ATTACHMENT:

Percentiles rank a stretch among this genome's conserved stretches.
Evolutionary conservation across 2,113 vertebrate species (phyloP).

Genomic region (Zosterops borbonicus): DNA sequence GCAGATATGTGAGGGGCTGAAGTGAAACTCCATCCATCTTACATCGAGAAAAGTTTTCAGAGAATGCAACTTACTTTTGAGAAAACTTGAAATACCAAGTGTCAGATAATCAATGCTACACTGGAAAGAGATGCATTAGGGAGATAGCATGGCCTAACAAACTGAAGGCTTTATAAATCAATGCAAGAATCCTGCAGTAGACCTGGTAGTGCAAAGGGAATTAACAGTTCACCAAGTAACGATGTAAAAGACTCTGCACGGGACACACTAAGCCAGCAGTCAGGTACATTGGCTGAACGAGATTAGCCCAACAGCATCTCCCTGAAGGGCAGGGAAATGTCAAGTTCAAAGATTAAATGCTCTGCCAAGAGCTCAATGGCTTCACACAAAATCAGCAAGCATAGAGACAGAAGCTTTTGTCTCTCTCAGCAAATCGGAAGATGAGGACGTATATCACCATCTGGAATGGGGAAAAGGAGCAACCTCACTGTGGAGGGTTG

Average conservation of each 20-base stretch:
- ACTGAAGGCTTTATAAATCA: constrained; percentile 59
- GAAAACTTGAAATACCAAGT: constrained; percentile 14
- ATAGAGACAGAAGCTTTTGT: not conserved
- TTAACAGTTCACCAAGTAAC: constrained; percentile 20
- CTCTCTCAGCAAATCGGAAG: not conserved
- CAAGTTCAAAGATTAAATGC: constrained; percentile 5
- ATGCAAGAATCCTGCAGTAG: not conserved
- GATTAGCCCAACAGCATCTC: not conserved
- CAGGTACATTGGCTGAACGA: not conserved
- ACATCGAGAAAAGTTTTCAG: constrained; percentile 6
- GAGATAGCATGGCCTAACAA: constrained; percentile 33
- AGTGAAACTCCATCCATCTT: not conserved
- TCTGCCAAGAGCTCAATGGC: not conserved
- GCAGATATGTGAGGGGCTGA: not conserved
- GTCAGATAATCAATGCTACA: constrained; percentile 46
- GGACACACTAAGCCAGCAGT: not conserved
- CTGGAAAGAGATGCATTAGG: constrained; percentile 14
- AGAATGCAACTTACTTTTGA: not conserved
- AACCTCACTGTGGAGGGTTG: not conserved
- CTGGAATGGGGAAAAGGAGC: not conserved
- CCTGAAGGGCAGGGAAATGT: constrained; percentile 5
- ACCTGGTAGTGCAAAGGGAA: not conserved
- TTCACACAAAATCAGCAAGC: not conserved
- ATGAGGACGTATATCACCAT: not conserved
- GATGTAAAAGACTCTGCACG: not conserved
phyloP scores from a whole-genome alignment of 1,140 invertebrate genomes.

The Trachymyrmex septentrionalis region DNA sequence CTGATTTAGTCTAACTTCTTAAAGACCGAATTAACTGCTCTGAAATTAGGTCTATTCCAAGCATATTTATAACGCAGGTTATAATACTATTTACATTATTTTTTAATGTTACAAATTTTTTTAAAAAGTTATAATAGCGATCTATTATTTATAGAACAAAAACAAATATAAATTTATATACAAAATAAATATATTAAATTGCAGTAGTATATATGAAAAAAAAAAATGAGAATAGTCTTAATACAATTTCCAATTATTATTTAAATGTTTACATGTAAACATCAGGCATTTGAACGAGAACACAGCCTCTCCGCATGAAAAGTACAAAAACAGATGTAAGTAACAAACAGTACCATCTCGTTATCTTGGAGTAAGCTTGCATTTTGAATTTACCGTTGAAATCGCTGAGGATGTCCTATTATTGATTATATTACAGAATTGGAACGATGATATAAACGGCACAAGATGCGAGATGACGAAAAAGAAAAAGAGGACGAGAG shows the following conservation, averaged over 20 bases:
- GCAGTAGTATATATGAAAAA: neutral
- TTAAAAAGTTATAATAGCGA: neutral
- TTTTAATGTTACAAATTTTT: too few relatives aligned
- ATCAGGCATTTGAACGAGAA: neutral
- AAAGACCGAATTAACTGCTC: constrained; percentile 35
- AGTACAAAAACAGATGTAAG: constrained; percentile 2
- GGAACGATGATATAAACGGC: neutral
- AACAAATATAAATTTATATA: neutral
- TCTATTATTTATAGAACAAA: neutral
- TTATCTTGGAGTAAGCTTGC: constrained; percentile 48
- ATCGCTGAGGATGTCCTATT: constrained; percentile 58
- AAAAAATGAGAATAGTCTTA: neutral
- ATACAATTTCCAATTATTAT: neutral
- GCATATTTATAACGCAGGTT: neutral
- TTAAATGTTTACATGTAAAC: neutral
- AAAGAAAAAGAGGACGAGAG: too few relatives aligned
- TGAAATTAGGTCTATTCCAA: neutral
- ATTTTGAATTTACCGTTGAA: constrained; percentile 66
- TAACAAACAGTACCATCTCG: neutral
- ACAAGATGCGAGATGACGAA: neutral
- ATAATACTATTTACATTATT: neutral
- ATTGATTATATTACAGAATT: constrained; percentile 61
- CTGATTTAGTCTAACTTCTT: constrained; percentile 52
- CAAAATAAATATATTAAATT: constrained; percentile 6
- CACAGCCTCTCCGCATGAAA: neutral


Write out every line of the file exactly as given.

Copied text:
Percentiles rank a stretch among this genome's conserved stretches.
Evolutionary conservation across 2,113 vertebrate species (phyloP).

Genomic region (Zosterops borbonicus): DNA sequence GCAGATATGTGAGGGGCTGAAGTGAAACTCCATCCATCTTACATCGAGAAAAGTTTTCAGAGAATGCAACTTACTTTTGAGAAAACTTGAAATACCAAGTGTCAGATAATCAATGCTACACTGGAAAGAGATGCATTAGGGAGATAGCATGGCCTAACAAACTGAAGGCTTTATAAATCAATGCAAGAATCCTGCAGTAGACCTGGTAGTGCAAAGGGAATTAACAGTTCACCAAGTAACGATGTAAAAGACTCTGCACGGGACACACTAAGCCAGCAGTCAGGTACATTGGCTGAACGAGATTAGCCCAACAGCATCTCCCTGAAGGGCAGGGAAATGTCAAGTTCAAAGATTAAATGCTCTGCCAAGAGCTCAATGGCTTCACACAAAATCAGCAAGCATAGAGACAGAAGCTTTTGTCTCTCTCAGCAAATCGGAAGATGAGGACGTATATCACCATCTGGAATGGGGAAAAGGAGCAACCTCACTGTGGAGGGTTG

Average conservation of each 20-base stretch:
- ACTGAAGGCTTTATAAATCA: constrained; percentile 59
- GAAAACTTGAAATACCAAGT: constrained; percentile 14
- ATAGAGACAGAAGCTTTTGT: not conserved
- TTAACAGTTCACCAAGTAAC: constrained; percentile 20
- CTCTCTCAGCAAATCGGAAG: not conserved
- CAAGTTCAAAGATTAAATGC: constrained; percentile 5
- ATGCAAGAATCCTGCAGTAG: not conserved
- GATTAGCCCAACAGCATCTC: not conserved
- CAGGTACATTGGCTGAACGA: not conserved
- ACATCGAGAAAAGTTTTCAG: constrained; percentile 6
- GAGATAGCATGGCCTAACAA: constrained; percentile 33
- AGTGAAACTCCATCCATCTT: not conserved
- TCTGCCAAGAGCTCAATGGC: not conserved
- GCAGATATGTGAGGGGCTGA: not conserved
- GTCAGATAATCAATGCTACA: constrained; percentile 46
- GGACACACTAAGCCAGCAGT: not conserved
- CTGGAAAGAGATGCATTAGG: constrained; percentile 14
- AGAATGCAACTTACTTTTGA: not conserved
- AACCTCACTGTGGAGGGTTG: not conserved
- CTGGAATGGGGAAAAGGAGC: not conserved
- CCTGAAGGGCAGGGAAATGT: constrained; percentile 5
- ACCTGGTAGTGCAAAGGGAA: not conserved
- TTCACACAAAATCAGCAAGC: not conserved
- ATGAGGACGTATATCACCAT: not conserved
- GATGTAAAAGACTCTGCACG: not conserved
phyloP scores from a whole-genome alignment of 1,140 invertebrate genomes.

The Trachymyrmex septentrionalis region DNA sequence CTGATTTAGTCTAACTTCTTAAAGACCGAATTAACTGCTCTGAAATTAGGTCTATTCCAAGCATATTTATAACGCAGGTTATAATACTATTTACATTATTTTTTAATGTTACAAATTTTTTTAAAAAGTTATAATAGCGATCTATTATTTATAGAACAAAAACAAATATAAATTTATATACAAAATAAATATATTAAATTGCAGTAGTATATATGAAAAAAAAAAATGAGAATAGTCTTAATACAATTTCCAATTATTATTTAAATGTTTACATGTAAACATCAGGCATTTGAACGAGAACACAGCCTCTCCGCATGAAAAGTACAAAAACAGATGTAAGTAACAAACAGTACCATCTCGTTATCTTGGAGTAAGCTTGCATTTTGAATTTACCGTTGAAATCGCTGAGGATGTCCTATTATTGATTATATTACAGAATTGGAACGATGATATAAACGGCACAAGATGCGAGATGACGAAAAAGAAAAAGAGGACGAGAG shows the following conservation, averaged over 20 bases:
- GCAGTAGTATATATGAAAAA: neutral
- TTAAAAAGTTATAATAGCGA: neutral
- TTTTAATGTTACAAATTTTT: too few relatives aligned
- ATCAGGCATTTGAACGAGAA: neutral
- AAAGACCGAATTAACTGCTC: constrained; percentile 35
- AGTACAAAAACAGATGTAAG: constrained; percentile 2
- GGAACGATGATATAAACGGC: neutral
- AACAAATATAAATTTATATA: neutral
- TCTATTATTTATAGAACAAA: neutral
- TTATCTTGGAGTAAGCTTGC: constrained; percentile 48
- ATCGCTGAGGATGTCCTATT: constrained; percentile 58
- AAAAAATGAGAATAGTCTTA: neutral
- ATACAATTTCCAATTATTAT: neutral
- GCATATTTATAACGCAGGTT: neutral
- TTAAATGTTTACATGTAAAC: neutral
- AAAGAAAAAGAGGACGAGAG: too few relatives aligned
- TGAAATTAGGTCTATTCCAA: neutral
- ATTTTGAATTTACCGTTGAA: constrained; percentile 66
- TAACAAACAGTACCATCTCG: neutral
- ACAAGATGCGAGATGACGAA: neutral
- ATAATACTATTTACATTATT: neutral
- ATTGATTATATTACAGAATT: constrained; percentile 61
- CTGATTTAGTCTAACTTCTT: constrained; percentile 52
- CAAAATAAATATATTAAATT: constrained; percentile 6
- CACAGCCTCTCCGCATGAAA: neutral